Most studies reviewed here were in vitro and animal studies. However, the potential of various components of olive oil, fruits, and/or leaves is evident and more randomized clinical trials on human subjects are needed. Available findings of various olive plant products in patients with DMT2 or MS are summerized in Table 2. It is especially important to conduct human studies which will be able to determine whether the observed beneficial effect of olive oil is specific only to its consumption or is it rather the combined effect in the Mediterranean diet [100]. Surely, lifestyle, from physical activity [101] to sleep patterns and psychological condition [102] can alter blood glucose, therefore well designed studies are needed to examine the role of olive oil on gylcaemia. Also, the potential of olive oil on some types of cancer shed a new light on its health benefits [103].

    Overview of human studies involving various olive plant products

    Product of olive plantFood component concentrationTreatment (duration, number of participants, gender, age)Effect/main outcomeReference
    EVOO10 g EVOO in meal

    Postprandial blood sample was collected at 1:00 PM (before lunch), and 60 min and 120 min after lunch (proteins: 16–19%; carbohydrates: 53–54%; fats: 28–30%)

    30 IFG patients

    Gender: 17 males and 13 females

    Age: 58.1 years ± 11.4 years

    20% decrease of blood glucose and insulin

    Δ change 18 mg/dL


    EVOO, 25mL/day (577 mg phenolic compound/kg)

    ROO, 25 mL/day (polyphenols not detectable)

    11 overweight DMT2 patients

    First four weeks “wash out” period—only ROO. Remaining four weeks EVOO (high in polyphenols)

    Gender: 7 men and 4 postmenopausal women

    Age: 64.63 years ± 8.52 years

    EVOO significantly reduced fasting plasma glucose (P = 0.023), HbA1c (P = 0.039), BMI (P = 0.012), and body weight (P = 0.012)[55]
    Oleuropein enriched chocolate40 g oleuropein eriched chocolate and Mediterranean eating pattern (long before and during clinical trial)

    25 DMT2 patients (compared to 20 healthy patients; 10 males/10 females; age: 33.9 years ± 6.9 years)

    Gender: 12 males and 13 females

    Age: 69 years ±8 years

    After washout period (10 days) participants took oleuropein non- enriched chocolate

    Administration of 40 g oleuropein enriched chocolate is associated with modest or no increase of glycaemia DMT2 patients and healthy subjects[65]
    EVOO10 mL/day at lunch and dinner

    13 patients suffering from MS

    Gender: 5 males and 8 females

    Age: 51.9 years ± 7.4 years

    Measures was conducted at the beginning and after 90 days

    After 90 days of the study blood glucose decreased from average 93 mg/dL to average 86.0 mg/dL[72]
    Capsules with OLE

    Period of 12 weeks

    Single dose (4 capsules) contains 51.1 g oleuropein and 9.7 mg HT

    45 overweight patients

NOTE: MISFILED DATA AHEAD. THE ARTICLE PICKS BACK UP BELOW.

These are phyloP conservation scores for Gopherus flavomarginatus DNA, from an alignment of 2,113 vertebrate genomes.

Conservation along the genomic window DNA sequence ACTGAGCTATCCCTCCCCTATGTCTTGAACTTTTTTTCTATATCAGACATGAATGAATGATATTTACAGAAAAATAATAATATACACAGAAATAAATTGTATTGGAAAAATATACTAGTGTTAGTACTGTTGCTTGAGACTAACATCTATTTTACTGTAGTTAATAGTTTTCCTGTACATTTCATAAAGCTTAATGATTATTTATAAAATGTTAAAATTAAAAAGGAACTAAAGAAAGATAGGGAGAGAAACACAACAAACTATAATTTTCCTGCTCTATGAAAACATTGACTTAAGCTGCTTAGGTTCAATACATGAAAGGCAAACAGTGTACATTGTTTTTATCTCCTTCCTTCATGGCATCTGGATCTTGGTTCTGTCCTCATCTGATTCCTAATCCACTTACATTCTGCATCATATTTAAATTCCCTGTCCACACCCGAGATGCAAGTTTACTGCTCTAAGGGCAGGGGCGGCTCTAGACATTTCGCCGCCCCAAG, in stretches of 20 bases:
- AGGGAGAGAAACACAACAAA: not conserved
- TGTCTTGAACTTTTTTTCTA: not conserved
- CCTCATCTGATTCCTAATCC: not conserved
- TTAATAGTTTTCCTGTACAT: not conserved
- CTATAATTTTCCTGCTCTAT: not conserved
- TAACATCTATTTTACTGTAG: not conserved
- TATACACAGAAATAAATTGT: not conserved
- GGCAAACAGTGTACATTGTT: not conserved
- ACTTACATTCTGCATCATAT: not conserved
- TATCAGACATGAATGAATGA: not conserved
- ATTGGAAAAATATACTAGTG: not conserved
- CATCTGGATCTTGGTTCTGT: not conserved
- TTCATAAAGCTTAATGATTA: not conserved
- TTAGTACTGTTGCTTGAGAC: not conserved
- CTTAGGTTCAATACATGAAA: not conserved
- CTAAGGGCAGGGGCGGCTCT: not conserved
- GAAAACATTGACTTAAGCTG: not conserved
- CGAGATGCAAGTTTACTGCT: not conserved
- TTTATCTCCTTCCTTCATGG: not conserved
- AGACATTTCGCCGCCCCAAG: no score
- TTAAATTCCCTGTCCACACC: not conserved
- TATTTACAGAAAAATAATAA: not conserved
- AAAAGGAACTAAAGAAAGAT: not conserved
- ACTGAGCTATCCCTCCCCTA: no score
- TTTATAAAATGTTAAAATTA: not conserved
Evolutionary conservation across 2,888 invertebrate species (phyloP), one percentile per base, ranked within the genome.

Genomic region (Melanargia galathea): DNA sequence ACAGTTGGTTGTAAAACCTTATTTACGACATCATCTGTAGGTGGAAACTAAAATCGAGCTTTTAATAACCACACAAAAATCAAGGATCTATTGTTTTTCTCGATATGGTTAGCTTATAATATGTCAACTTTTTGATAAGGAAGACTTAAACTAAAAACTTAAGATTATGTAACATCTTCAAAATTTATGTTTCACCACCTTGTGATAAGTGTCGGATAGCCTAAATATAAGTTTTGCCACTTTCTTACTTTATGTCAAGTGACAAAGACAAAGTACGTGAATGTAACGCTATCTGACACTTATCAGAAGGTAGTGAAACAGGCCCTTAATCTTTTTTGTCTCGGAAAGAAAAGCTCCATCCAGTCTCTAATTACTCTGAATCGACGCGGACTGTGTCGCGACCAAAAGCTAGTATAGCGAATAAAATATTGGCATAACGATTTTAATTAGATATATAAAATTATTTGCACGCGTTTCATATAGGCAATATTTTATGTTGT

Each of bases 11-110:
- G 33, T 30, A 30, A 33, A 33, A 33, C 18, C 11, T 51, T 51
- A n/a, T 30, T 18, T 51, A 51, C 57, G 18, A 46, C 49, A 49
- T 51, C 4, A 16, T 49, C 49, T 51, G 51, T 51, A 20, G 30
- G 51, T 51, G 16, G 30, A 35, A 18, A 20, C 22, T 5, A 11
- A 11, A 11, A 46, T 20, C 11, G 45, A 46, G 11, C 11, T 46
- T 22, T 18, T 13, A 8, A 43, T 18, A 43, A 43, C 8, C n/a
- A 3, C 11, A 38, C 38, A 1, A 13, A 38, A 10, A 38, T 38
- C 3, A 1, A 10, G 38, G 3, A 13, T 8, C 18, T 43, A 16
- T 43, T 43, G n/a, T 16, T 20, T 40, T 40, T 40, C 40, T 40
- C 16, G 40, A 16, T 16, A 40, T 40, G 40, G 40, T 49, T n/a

Gender: only men

    Age: 46.4 years ± 5.5 years

    Participants received 4 capsules with OLEs as a single dose 12 weeks once a day

    After 12 weeks supplementation insulin sensitivity was significantly improved compared to placebo group (P = 0.009)[79]
    Capsules with olive leaf and fruit extracts

    Period of 2 months

    Single dose (2 capsules) contains 100 mg/day oleuropein and 20 mg/day HT

    663 patients suffering from hypertension—134 prediabetic and 44 diabetic

    Gender: 327 males and 336 female

    Age: 60 years ± 12 years

    2 months supplementation

    After 2 months supplementation FG was significantly improved (with a decrease of 4.8%), P ˂ 0.0001[62]
    Capsule with OLE

    Period of 14 weeks

    Single dose (1 capsule) contains 500 mg OLE

    41 patient suffering from DMT2

    Gender: 27 males and 14 females

    Age: 18–79 years

    14 weeks supplementation

    After 14 weeks supplementation HbA1c was significantly lower (compared to placebo group)[88]
    Display full size

    BMI: body mass index; IFG: impaired fasting glucose; P: the level of statistical significance; ROO: refined olive oil


    Olive oil, especially extra virgin, was found to be effective for glycaemic control in individuals with DMT2. These benefits are primarily attributed to fatty acid and phenolic composition of olive oil. Still, the majority of these findings, especially in terms of lower DMT2 risk in olive oil consumers come from observational (cohort) studies focused on the Mediterranean diet as a whole. Therefore, more randomized clinical trials are needed to elucidate which components of olive oil expose the strongest effect on glycaemia control. Other parts of olive, both fruits and leaves (consumed as a tea) were found to have the same beneficial effect on hyperglycaemia, but there is insufficient number of human studies to provide conclusive evidence. More studies are needed, especially human studies, which will not only strengthen current recommendations to include olive oil in daily diet, but potentially lead to the development of new pharmacological solutions (especially in regard to exploiting olive leaves) to aid public health crisis of diabetes the world is facing.



    diabetes mellitus type 2


    extra virgin olive oil


    fasting glucose


    glucagon-like peptide-1


    hemoglobin A1c




    insulin receptor substrates


    metabolic syndrome


    mono-unsaturated fatty acids


    olive leaf extracts


    reactive oxygen species


    tumor necrosis factor


    Author contributions

    MN: Data curation, Writing—original draft. VYW: Validation, Writing—review & editing. IB: Conceptualization, Validation, Writing—review & editing. All authors read and approved the final version of the manuscript.

    Conflicts of interest

    No potential conflicts of interest were reported by the authors.

    Ethical approval

    Not applicable.

    Consent to participate

    Not applicable.

    Consent to publication

    Not applicable.

    Availability of data and materials

    Not applicable.


    Not applicable.


    © The Author(s) 2023.